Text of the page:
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Fintan Smyth – Quality Building professional

The QualiBuild project has developed a dozen questions for professionals who are committed to delivering Quality Building in design and on site, and who recognise that an informed and upskilled workforce will improve the quality of the Irish building stock.

FintanSmythWhat is your profession/company?

My role is Building Physics Manager for Gyproc and Isover, which are part of Saint-Gobain Construction Products Ireland. I am an Architectural Technologist, building fabric consultant and Passive House Designer.

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 Who or what most inspired you to seek your current career?

Honestly, my life took a turn when I recognised the reality and depth of the climate change crisis. In essence, I recognised that it is achievable for us to impact on climate change through our personal decisions and through our work. In the context of the construction industry, these decisions can result in better performing, more sustainable buildings with lower impact on the environment. I undertook a Masters in Architecture, Advanced Environmental and Energy Studies which also spurred me on to think more creatively about how we approach these challenges.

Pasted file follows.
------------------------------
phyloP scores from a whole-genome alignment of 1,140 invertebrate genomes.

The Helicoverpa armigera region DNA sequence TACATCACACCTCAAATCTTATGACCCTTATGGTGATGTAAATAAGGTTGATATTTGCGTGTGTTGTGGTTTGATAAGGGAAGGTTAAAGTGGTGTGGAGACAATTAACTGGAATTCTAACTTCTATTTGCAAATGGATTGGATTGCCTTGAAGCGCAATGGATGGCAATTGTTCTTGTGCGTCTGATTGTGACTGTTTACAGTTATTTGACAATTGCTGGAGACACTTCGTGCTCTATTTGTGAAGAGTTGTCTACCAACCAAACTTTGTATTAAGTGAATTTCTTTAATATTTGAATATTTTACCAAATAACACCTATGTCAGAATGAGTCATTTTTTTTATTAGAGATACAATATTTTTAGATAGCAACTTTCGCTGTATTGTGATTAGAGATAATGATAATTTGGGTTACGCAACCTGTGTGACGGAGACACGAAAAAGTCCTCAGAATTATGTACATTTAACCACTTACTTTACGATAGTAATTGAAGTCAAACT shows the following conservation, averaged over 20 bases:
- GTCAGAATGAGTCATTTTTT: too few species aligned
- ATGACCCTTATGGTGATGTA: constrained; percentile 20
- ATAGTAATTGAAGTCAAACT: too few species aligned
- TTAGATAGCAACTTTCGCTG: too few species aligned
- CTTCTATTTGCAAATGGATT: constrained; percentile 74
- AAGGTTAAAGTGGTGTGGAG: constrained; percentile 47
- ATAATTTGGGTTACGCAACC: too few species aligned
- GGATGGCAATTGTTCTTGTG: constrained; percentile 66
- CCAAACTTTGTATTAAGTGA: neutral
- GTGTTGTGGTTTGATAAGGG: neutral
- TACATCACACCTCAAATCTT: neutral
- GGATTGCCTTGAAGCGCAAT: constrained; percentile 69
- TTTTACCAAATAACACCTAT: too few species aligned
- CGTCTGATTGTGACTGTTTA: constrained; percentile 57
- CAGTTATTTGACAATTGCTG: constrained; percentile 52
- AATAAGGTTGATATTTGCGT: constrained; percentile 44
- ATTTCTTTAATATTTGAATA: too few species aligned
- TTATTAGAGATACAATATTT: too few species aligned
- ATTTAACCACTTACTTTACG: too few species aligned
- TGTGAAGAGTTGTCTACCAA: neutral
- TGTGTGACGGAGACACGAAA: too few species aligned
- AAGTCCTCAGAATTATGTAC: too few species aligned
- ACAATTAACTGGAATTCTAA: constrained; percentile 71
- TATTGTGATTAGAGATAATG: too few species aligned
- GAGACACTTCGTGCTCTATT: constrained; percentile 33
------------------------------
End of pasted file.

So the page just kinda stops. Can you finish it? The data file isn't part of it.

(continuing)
How would you describe your typical day?

I manage the technical department for Gyproc and Isover, a great but small team who provide technical advice to designers and contractors regarding the evidence of performance, installation and wider characteristics of our products and systems. We also run two technical academies that provide free training to the industry to improve knowledge and therefore quality of energy efficiency, fire and acoustic performance in buildings.

What is the most satisfying aspect of your job?

I get a big kick out of helping people. Although I’m no longer consulting privately, our work through the technical department can have a wider impact to improve standards on the ground, and by working within industry associations such as the Irish Green Building Council, to advocate for stronger standards in building regulation and other government policy.